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Trio of Rays bound for All-Star Game

Trio of Rays bound for All-Star Game

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ST. PETERSBURG -- After winning the AL Final Vote on Thursday, Evan Longoria is joining Dioner Navarro and Scott Kazmir as the Rays' representatives at this summer's All-Star Game in New York.

Navarro was selected by American League manager Terry Francona of the Red Sox, while Kazmir was selected by the players' ballot.

Rays rookie third baseman Longoria won the Final Vote for the AL, beating out the White Sox Jermain Dye.

"I'm just happy there's more than one," Kazmir said. "There's a lot of players in here who deserve to be on the team."

J.P. Howell is one Rays player who was a candidate to make the team but did not.

"I'm always disappointed every year, wherever I'm at, but I think the two guys going are great representatives for us and they deserve to be going," Howell said.

The 79th Major League Baseball All-Star Game will be televised nationally by FOX, in Canada by Rogers Sportsnet and Sportsnet HD and televised around the world by Major League Baseball International, with pregame ceremonies beginning at 8 p.m. ET. ESPN Radio will provide exclusive national radio coverage, while MLB.com will provide extensive online coverage. XM will provide satellite radio play-by-play coverage of the XM All-Star Futures Game.

Navarro, 24, will be on his first All-Star team.

"I was surprised I made the All-Star team, but not surprised since everybody has been asking me about it the last couple of weeks," Navarro said.

Navarro has experienced a huge turnaround from 2007, when he hit just .177 with one home run and 13 RBIs before the All-Star break. This year, though, he's shone on offense and defense.

"I think I wasn't happy when I was going through my struggles," Navarro said. "But I've learned so much about me through that and what I'm capable of doing. ... [Making the team] is really special for me."

Through Sunday, Navarro is hitting .318 with four home runs and 33 RBIs, including an on-base percentage of .370 and a slugging percentage of .435. His average has not been below .300 all season.

"I think his whole thing has been his working out in the offseason," Rays pitcher James Shields said. "His approach to starting this season was a lot different than the last couple of years. I think it's shown. It's been a big difference, not only in his physical game, but his mental game. Being a catcher you have to be mentally tough. I think that offseason was good for that."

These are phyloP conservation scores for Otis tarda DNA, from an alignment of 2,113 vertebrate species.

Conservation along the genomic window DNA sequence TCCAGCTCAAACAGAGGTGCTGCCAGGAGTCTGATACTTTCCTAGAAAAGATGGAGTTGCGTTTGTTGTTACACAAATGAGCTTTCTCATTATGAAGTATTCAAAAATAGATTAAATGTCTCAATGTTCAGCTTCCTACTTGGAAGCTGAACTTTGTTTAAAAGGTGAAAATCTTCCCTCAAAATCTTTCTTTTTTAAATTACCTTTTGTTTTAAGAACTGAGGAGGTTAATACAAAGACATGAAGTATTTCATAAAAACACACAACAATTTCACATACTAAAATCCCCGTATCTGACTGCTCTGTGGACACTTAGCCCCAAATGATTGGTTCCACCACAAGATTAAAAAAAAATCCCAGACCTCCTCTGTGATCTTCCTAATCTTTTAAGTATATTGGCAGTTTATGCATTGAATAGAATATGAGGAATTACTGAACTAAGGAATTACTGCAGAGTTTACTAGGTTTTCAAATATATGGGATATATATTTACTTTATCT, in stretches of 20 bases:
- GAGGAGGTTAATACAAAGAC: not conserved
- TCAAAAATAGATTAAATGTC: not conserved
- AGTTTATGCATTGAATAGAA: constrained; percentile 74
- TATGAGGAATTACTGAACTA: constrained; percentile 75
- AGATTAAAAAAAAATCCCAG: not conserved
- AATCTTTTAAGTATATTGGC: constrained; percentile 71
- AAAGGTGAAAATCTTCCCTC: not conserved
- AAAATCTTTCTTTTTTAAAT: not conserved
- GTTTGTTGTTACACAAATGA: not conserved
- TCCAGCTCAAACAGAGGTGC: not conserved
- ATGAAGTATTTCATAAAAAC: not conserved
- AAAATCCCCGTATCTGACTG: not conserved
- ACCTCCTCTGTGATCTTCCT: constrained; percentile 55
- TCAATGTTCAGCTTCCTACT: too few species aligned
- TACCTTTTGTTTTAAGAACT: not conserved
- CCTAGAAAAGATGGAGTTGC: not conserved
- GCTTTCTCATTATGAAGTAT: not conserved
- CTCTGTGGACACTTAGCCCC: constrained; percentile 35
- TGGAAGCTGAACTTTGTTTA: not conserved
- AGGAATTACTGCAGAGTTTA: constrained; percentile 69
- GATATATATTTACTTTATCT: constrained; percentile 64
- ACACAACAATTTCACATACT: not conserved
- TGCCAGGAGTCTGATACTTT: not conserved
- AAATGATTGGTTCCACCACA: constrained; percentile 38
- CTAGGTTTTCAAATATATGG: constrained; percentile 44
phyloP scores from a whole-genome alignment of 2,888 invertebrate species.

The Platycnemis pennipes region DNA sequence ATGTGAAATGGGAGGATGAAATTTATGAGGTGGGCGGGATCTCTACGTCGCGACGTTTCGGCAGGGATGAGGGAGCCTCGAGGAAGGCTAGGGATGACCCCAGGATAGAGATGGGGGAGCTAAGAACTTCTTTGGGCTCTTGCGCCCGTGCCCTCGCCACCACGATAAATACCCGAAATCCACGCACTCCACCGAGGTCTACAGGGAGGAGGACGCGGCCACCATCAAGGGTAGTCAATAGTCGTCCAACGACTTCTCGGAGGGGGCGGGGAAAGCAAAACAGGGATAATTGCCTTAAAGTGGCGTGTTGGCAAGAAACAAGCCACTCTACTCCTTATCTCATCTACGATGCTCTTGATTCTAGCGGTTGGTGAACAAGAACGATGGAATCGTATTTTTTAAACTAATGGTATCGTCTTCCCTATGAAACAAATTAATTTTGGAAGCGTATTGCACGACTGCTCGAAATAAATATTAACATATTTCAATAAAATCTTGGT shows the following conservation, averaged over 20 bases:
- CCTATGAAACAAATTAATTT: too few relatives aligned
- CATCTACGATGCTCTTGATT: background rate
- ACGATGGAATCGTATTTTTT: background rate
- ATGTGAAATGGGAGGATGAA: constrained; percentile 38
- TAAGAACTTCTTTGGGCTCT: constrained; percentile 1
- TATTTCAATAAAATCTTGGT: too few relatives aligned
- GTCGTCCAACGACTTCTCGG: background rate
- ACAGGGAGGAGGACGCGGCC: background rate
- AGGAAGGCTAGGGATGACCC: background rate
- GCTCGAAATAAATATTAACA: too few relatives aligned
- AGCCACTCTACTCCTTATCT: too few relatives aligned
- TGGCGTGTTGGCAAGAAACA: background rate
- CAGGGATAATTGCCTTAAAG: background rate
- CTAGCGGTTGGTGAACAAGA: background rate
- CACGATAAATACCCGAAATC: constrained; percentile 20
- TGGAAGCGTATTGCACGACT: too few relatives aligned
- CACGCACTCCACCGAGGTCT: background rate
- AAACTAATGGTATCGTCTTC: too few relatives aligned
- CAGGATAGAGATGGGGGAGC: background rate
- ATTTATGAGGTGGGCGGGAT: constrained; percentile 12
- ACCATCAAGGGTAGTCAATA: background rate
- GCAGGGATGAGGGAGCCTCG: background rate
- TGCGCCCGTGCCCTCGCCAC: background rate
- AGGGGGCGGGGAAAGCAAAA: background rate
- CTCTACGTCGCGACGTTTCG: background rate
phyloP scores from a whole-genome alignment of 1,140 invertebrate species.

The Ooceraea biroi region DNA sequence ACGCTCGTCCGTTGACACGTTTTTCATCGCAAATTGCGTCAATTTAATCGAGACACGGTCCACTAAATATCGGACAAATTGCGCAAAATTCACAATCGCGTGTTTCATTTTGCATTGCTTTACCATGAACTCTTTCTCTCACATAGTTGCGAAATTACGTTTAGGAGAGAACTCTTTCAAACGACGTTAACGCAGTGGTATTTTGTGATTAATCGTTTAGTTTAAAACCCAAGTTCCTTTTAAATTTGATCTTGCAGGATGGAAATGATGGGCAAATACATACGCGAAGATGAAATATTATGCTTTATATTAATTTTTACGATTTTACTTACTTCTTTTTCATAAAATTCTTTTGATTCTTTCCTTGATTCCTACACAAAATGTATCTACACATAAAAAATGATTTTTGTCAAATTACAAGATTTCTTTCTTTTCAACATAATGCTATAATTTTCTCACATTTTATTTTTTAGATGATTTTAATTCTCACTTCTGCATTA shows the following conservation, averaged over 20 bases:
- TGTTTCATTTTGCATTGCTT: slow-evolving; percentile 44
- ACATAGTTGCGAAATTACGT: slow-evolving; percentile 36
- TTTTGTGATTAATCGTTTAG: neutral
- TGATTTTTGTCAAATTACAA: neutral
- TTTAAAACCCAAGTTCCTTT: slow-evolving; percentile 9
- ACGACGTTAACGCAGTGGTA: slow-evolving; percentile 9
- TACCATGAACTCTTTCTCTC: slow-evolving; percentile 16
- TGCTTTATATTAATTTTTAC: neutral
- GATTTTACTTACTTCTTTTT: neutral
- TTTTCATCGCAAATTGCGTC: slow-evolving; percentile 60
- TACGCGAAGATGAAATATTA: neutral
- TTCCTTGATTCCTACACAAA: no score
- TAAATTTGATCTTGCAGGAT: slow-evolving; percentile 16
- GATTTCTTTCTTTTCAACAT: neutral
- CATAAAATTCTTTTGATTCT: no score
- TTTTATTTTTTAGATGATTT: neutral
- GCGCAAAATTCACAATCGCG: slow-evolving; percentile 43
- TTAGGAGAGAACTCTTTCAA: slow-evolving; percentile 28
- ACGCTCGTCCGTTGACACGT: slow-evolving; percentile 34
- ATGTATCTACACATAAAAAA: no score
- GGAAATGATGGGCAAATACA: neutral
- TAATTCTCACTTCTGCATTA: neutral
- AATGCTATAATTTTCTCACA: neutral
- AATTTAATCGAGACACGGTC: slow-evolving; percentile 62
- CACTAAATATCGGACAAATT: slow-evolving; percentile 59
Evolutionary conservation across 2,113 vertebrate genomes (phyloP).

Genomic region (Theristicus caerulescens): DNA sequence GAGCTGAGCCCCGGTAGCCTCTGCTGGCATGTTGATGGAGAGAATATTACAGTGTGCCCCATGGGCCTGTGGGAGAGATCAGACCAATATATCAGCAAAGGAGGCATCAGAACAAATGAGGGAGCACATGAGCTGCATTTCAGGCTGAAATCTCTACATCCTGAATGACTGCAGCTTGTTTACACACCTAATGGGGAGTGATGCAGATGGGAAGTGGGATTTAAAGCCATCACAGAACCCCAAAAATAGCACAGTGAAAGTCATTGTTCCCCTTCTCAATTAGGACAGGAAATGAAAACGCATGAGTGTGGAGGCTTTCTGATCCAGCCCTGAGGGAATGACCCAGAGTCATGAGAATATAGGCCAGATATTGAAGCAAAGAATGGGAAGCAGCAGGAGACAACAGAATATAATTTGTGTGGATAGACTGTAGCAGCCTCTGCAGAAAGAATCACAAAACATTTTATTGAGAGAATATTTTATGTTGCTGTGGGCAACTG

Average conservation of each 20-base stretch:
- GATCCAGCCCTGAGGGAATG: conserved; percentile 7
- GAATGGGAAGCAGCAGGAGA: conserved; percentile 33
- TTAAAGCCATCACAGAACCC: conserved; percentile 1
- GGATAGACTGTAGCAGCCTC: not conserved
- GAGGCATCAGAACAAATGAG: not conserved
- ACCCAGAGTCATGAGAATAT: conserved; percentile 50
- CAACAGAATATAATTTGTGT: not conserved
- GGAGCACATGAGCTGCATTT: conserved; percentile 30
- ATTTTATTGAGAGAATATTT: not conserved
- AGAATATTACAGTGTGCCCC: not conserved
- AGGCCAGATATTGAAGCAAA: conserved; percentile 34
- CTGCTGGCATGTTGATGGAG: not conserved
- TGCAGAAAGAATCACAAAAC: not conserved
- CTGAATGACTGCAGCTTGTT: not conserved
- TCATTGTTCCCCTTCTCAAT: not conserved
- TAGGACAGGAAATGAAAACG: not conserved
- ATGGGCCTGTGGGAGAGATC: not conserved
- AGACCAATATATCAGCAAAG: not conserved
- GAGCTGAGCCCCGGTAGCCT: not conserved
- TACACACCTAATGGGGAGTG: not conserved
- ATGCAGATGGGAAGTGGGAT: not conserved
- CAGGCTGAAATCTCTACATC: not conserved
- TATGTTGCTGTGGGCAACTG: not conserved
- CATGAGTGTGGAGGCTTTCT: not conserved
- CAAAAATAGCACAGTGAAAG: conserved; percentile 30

Behind the plate, Navarro has been outstanding, committing just one error thus far. He has started 58 games this season, including 56 of 67 since returning from the disabled list on April 22. He suffered a freak accident in April, slicing two fingers in the dugout netting after slipping down the steps in the visiting dugout in Yankee Stadium.

For Kazmir, this will be his second stint on the AL All-Star team, as he becomes the Rays' second two-time All-Star (Carl Crawford, 2004, '07). The 24-year-old left-hander made the team in 2006 and pitched one shutout inning, allowing no hits.

Making the team was nice for Kazmir, but how he did so made the honor more significant.

"That was the big thing, to know that your peers really respect your game," Kazmir said. "To vote you in, that means the most to me."

Kazmir missed the first month this season while recovering from soreness in his left elbow. After dropping his first start of the season to the Red Sox, he won a club-record six consecutive starts.

He becomes just the third pitcher to be selected to the All-Star team after missing April with an injury; Charlie Hough (Texas, 1986) and Ewell Blackwell (Cincinnati, 1949) are the other two.

Kazmir is 7-3 with a 2.63 ERA in 12 starts, including 75 strikeouts in 72 innings.

Bill Chastain is a reporter for MLB.com. This story was not subject to the approval of Major League Baseball or its clubs.

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